Agreed that every place has plusses and minuses. I still think the OP should open up their search beyond Boston
To me, they are really describing the Mid Atlantic. Somewhere in northern Virginia? I recognise if their goal is great schools, that might not be as good. But there are (?) great schools most places in America. OK the summers are pretty hot, but you get those long spring and fall, and most of the time not an overly severe winter?

Since New England's reputation post high school is largely about private colleges (?), I don't see it matters so much where the OP chooses to live in terms of their kids' post-secondary education. Unless they have a realistic shot at getting into, say, UCLA or UC Berkeley at California state tuition.
PeninsulaPerson
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Re: Which Boston suburb to settle?

Post by PeninsulaPerson »

CloseEnough wrote: Mon Feb 12, 2024 11:01 am
ThankYouJack wrote: Mon Feb 12, 2024 10:33 am I enjoy tennis too but IMO it's definitely not nearly as fun to play around freezing temperature (or high winds) because the ball doesn't bounce as well.
I have heard there are plenty of excellent indoor tennis courts in the Boston suburbs where the ball bounces just fine, and there is no wind :happy

Really not an issue. Same for swimming.

Exactly!

Plus the OP is about to be the father of 3 kids under the age of 5, living in a new area. Tennis & swimming might be fond memories for a while for him.


As to how friendly the people in Metro Boston are or are not, except for some places (like - possibly - the Villages), most people are busy with their own lives whether they grew up here or moved here. They tend to be friendly with people they share interests with, just like anywhere.

The "townies of the suburbs" -- OP, unless you stay where YOU are a "townie of the suburbs," you will have to make new friends. It's as possible in Metro Boston as anywhere. For adults, it takes some work because it's just not as easy as it is for 8-year-olds. A friendly attitude and the time and determination to be a joiner will go a long way anywhere, including Metro Boston.

Tons of people are moving here. Many many many many Asians. If the OP can afford Lexington (and God bless him if he can!), there are so many Asian families there and a very significant Asian culture developing that -- guess what -- we're all benefitting from, even people who are not Asian! America & Boston have always been a great melting pot and the benefits flow many ways!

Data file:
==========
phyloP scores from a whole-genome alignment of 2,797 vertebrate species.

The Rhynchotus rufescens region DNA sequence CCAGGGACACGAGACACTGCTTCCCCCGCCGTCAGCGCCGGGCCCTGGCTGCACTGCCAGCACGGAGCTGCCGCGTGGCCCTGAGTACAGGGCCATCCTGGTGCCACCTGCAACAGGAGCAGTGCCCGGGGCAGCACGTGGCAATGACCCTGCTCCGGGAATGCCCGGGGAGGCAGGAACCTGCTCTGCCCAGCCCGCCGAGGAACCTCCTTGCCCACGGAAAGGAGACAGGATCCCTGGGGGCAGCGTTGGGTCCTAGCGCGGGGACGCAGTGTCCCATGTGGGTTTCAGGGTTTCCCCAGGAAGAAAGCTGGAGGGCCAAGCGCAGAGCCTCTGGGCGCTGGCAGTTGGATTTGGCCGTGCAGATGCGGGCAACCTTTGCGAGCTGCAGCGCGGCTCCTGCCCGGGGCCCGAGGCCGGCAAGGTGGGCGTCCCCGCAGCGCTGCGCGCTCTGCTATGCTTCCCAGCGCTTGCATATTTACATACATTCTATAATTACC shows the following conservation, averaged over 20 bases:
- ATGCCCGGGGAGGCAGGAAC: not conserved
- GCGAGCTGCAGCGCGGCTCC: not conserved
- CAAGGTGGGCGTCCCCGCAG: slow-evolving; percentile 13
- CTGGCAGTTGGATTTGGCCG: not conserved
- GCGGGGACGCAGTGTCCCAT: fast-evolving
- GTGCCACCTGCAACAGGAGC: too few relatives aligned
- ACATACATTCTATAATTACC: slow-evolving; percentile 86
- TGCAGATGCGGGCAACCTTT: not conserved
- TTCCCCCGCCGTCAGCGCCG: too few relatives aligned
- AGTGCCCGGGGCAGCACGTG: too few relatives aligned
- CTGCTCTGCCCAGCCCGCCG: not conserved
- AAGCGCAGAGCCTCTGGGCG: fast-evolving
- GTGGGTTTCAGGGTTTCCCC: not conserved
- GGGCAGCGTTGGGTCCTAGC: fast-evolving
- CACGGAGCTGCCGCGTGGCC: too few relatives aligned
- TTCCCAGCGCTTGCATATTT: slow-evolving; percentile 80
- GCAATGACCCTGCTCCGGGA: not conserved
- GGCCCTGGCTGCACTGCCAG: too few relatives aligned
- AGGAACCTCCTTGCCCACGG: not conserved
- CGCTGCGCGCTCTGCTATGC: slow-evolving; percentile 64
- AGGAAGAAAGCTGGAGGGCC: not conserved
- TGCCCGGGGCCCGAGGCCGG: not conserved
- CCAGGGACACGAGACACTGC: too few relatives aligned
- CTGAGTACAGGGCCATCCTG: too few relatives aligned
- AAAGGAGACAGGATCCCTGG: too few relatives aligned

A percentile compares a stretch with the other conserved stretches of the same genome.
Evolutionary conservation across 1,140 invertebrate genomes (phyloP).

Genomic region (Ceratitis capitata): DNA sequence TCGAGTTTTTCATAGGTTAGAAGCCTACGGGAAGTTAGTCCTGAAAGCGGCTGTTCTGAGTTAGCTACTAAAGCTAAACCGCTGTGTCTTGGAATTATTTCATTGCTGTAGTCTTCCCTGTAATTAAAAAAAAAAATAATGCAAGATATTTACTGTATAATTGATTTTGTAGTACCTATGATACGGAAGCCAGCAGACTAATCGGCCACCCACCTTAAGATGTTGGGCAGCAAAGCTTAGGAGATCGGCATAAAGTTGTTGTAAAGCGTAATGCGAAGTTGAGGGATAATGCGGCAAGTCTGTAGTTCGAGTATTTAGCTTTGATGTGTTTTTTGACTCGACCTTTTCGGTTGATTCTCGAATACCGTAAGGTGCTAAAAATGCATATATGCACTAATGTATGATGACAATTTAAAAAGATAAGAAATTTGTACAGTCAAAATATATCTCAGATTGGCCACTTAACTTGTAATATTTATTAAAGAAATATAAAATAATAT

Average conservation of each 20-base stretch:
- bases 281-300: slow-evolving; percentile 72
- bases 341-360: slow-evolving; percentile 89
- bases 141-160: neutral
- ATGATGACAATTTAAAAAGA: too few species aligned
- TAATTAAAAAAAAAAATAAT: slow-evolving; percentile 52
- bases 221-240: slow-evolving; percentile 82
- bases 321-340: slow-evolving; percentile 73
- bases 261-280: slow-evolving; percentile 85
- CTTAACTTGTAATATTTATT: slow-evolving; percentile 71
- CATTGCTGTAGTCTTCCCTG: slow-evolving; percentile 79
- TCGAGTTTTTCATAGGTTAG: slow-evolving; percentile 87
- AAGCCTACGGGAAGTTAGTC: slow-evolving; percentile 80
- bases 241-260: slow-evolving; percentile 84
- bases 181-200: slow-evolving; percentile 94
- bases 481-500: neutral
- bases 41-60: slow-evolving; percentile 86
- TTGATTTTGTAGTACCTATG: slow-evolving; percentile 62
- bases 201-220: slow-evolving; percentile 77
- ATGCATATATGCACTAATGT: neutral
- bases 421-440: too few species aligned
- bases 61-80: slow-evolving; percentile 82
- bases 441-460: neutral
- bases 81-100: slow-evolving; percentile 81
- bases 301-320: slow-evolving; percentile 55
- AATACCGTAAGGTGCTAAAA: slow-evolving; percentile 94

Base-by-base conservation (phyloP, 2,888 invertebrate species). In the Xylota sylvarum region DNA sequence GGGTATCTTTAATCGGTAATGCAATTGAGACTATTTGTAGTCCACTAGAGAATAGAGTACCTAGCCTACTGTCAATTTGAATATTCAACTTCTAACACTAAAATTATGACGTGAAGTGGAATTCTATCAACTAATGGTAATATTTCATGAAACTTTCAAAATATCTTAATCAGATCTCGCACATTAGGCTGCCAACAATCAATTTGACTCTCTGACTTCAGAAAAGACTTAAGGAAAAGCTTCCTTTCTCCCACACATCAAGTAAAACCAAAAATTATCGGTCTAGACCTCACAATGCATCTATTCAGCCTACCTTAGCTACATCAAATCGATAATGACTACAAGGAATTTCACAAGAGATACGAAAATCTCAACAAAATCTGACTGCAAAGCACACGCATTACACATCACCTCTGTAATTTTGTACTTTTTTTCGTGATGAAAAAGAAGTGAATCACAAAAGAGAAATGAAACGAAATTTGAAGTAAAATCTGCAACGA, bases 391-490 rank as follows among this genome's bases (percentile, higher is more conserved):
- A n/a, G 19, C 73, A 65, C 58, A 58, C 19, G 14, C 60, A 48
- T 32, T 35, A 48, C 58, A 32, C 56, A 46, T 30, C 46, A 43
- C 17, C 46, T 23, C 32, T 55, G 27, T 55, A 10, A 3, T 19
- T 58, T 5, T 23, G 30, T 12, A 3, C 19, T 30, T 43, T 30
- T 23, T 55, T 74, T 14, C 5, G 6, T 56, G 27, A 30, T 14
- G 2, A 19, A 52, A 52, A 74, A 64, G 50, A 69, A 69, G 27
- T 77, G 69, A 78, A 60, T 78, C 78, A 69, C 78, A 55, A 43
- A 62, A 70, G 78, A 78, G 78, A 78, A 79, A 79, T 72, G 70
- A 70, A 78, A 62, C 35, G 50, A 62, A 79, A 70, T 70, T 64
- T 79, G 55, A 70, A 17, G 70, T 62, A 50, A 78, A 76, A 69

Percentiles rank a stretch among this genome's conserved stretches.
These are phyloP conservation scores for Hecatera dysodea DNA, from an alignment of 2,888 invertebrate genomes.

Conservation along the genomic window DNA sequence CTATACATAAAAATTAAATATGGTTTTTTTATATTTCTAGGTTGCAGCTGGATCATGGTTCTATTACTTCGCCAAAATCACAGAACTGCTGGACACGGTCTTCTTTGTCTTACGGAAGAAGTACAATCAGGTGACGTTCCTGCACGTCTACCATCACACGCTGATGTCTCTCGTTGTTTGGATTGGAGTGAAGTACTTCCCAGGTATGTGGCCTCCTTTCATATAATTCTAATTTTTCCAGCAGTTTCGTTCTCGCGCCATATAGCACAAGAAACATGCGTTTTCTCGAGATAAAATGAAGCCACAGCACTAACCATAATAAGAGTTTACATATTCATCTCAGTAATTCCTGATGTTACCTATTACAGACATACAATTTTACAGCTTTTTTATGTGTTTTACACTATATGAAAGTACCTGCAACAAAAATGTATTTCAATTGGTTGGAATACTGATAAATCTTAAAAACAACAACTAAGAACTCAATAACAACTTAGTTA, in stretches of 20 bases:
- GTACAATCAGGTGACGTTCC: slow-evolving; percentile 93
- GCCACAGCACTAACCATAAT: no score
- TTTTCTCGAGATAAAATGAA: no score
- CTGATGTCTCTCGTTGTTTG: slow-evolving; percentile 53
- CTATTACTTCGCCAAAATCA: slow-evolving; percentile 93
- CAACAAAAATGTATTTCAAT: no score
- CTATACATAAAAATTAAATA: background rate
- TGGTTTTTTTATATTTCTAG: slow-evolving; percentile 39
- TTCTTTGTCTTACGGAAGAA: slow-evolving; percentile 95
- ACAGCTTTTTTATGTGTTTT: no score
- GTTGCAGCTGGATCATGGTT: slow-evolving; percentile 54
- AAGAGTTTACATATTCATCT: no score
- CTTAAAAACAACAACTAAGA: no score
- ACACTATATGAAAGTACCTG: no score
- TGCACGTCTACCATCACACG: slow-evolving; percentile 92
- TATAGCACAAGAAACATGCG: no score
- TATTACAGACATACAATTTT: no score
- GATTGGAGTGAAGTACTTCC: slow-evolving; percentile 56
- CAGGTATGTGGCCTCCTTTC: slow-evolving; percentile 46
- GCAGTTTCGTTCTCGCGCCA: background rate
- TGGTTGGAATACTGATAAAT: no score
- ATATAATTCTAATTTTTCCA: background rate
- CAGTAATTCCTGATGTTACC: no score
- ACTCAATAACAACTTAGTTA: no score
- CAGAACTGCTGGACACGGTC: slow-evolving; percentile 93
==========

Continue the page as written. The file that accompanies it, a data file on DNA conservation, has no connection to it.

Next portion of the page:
Bear in mind that it's easier to move to places where there is a lot of new construction. Metro Boston has been significantly built up for decades. There's not a lot of developable land here. But the housing prices are still skyrocketing up. There are A LOT of reasons why!
PeninsulaPerson
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Re: Which Boston suburb to settle?

Post by PeninsulaPerson »

Valuethinker wrote: Mon Feb 12, 2024 11:30 am
* or in other words, people looked a lot more alike than they do in London or Toronto. You'd have to get to quite a small place in Britain for that kind of homogeneity in appearance & dress - and even then, there's a broader range of humanity.

Not sure what you mean there, Valuethinker.

And I think we will have to agree to disagree.

There is a very broad range of humanity in Metro Boston. Very broad. It's great! Lots of diversity in "appearance & dress." Lots! And in ways of thinking too. In ways of being. Diversity in everything, really.

The OP might prefer some other part of the country, sure. But as a lifelong Massachusettsan, I hate to see an important part of our state dragged through some historical/semi-fictional mud this way. We're not all gangsters. We're not all white. We're not all undiscovered math geniuses. We're not all taciturn. We don't all love winter but we get through it. Some people are SAD in the middle of summer! Some have strong family ties and other friends too. Some have no family to speak of at all. We're just people - just like other people in other places.

Yeesh. It would be one thing if current residents had reservations or concerns for the OP - people who know what's going on here now. But how Metro Boston seemed to someone from books and/or movies and/or half a century ago just does not seem fair ..... to the OP who is looking for current information to make an important current decision.
gogleheads.orb
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Re: Which Boston suburb to settle?

Post by gogleheads.orb »

WarAdmiral wrote: Fri Feb 09, 2024 5:01 pm
SmileyFace wrote: Fri Feb 09, 2024 9:30 am While it's not the place here to "discuss further" I feel the need to jump in and point out to the OP that this is no longer the 60's and 70's. A lot has transpired in 50 years. As someone else already pointed out - you/WarAdmiral are incorrect - your/WarAdmirial views are many decades out of date.
Couldn't help but notice WarAdmiral's city is set to Rayleigh - yet makes claims of racism in current day Boston suburbs.
Note the title of this thread is "Which Boston Suburb to settle" and not "If you were once a tourist in Boston would you mean to a Boston suburb" :D
Thanks for the feedback but i lived in one of the suburbs mentioned in this thread for 20 years and very recently moved south. I absolutely stand by my opinion and feel like OP should know both pros and cons of living in a Boston Suburb.

For Starters: https://www.youtube.com/watch?v=QtUgq2Q1ivA
Which suburb?
ThankYouJack
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Re: Which Boston suburb to settle?

Post by ThankYouJack »

SmileyFace wrote: Mon Feb 12, 2024 10:52 am
I used quotes - I didn't misread - I quoted EXACTLY what had been stated.